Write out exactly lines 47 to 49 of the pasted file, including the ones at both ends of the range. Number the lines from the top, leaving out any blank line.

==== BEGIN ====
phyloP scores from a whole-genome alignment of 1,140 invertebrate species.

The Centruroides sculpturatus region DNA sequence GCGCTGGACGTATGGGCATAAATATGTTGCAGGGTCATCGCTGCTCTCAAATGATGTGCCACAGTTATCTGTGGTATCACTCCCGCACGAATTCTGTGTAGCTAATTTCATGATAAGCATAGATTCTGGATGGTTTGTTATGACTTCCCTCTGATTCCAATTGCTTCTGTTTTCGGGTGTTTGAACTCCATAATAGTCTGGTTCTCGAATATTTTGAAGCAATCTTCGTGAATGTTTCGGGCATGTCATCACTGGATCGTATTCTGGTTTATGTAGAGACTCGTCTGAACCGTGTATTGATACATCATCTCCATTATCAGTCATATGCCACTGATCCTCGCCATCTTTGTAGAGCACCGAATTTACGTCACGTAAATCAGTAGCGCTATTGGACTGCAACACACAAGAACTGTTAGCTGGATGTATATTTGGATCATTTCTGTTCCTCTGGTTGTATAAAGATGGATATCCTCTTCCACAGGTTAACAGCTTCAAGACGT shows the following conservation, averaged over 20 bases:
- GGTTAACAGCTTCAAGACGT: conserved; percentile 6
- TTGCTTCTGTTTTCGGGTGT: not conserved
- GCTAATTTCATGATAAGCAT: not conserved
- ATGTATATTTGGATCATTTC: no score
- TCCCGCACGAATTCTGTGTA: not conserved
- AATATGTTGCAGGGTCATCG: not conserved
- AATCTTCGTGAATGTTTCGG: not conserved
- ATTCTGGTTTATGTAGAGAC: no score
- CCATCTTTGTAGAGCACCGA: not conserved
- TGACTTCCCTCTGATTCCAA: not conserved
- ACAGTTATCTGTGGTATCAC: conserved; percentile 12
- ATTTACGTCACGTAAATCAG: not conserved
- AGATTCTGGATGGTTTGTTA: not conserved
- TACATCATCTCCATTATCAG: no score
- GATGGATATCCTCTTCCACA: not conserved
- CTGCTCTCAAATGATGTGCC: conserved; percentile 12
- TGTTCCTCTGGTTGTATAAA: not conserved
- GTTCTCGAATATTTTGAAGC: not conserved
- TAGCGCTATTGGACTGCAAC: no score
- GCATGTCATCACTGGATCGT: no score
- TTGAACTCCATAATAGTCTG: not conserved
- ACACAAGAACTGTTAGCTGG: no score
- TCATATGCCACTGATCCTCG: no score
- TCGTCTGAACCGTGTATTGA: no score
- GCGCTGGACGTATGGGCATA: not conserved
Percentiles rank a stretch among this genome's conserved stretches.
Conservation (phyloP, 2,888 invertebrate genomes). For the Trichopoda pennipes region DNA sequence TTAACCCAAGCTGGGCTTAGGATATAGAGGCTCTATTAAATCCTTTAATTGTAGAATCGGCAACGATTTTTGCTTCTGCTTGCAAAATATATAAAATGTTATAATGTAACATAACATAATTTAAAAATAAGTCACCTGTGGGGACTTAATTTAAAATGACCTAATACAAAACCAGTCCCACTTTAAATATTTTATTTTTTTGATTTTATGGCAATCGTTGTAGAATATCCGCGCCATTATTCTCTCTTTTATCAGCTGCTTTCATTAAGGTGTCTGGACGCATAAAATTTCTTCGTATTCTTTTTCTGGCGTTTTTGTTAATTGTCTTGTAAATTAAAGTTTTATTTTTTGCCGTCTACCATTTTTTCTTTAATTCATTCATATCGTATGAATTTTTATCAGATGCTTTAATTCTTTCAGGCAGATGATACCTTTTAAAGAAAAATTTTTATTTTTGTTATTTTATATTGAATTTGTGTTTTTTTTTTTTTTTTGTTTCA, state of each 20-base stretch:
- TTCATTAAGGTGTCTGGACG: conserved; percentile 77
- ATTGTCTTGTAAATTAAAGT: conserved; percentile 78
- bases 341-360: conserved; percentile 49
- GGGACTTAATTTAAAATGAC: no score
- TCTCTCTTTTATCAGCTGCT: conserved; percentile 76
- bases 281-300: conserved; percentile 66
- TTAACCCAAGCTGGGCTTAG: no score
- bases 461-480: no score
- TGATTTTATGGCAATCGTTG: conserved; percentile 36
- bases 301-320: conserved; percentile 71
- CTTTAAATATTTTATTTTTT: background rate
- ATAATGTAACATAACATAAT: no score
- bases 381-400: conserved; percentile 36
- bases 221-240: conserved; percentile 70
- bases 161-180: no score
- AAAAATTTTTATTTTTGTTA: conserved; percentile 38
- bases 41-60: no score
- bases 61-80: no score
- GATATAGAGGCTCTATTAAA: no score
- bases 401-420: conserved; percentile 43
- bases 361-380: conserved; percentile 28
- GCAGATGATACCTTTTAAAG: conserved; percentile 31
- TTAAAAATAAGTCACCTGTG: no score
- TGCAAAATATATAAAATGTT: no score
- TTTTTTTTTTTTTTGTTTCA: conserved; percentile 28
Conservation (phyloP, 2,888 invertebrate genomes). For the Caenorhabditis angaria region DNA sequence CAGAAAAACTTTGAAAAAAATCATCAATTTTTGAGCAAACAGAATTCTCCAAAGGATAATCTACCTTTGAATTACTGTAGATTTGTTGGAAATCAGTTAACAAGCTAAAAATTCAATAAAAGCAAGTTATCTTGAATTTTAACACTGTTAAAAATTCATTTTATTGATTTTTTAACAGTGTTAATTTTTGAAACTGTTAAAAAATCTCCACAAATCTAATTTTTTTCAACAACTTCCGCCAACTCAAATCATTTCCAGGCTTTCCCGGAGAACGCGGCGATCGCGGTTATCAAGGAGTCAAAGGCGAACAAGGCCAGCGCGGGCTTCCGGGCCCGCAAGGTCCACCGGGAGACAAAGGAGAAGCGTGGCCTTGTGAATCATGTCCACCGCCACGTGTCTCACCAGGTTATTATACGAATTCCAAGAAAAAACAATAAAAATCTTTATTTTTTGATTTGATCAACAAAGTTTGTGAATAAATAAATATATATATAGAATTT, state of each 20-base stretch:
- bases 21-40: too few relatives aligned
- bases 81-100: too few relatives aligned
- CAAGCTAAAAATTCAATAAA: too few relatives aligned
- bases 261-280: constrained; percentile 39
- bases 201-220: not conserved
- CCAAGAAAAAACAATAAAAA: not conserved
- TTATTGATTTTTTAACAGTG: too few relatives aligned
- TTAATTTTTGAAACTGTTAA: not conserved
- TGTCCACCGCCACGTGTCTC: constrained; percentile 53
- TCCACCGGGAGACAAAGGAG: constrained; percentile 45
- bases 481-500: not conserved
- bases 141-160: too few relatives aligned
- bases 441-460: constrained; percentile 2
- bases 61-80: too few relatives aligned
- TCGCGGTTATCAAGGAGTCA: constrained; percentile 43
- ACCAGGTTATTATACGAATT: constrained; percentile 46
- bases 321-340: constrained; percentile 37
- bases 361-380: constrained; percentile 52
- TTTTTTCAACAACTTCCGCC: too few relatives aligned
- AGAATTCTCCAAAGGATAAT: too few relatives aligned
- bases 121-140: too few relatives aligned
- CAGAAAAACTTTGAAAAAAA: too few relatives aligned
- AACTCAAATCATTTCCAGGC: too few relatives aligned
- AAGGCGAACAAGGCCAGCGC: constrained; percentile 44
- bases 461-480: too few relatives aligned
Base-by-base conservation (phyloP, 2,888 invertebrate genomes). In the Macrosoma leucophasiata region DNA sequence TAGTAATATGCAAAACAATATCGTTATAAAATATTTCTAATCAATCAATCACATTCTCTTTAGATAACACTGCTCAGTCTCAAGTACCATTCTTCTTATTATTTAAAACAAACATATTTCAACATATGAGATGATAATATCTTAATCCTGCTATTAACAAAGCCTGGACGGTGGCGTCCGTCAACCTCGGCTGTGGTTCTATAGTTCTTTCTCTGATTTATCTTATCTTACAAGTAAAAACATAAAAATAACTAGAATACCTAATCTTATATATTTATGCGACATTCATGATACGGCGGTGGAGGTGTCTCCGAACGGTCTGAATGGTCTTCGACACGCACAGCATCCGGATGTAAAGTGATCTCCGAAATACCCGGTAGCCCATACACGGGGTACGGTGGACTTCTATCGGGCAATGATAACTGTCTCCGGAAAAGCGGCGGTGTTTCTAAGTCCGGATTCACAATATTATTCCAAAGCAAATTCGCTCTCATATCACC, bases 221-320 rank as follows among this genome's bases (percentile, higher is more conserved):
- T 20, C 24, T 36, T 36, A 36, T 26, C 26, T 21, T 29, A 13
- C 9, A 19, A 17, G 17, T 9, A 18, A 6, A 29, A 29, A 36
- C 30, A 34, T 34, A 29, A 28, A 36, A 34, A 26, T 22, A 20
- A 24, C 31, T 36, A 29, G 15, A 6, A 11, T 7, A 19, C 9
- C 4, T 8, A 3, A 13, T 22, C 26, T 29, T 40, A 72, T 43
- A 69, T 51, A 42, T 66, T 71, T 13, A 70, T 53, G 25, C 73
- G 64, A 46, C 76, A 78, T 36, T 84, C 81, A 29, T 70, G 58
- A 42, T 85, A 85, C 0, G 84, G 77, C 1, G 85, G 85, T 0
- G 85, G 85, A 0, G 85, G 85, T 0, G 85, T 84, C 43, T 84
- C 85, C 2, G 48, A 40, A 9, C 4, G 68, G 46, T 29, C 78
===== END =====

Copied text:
- bases 61-80: no score
- GATATAGAGGCTCTATTAAA: no score
- bases 401-420: conserved; percentile 43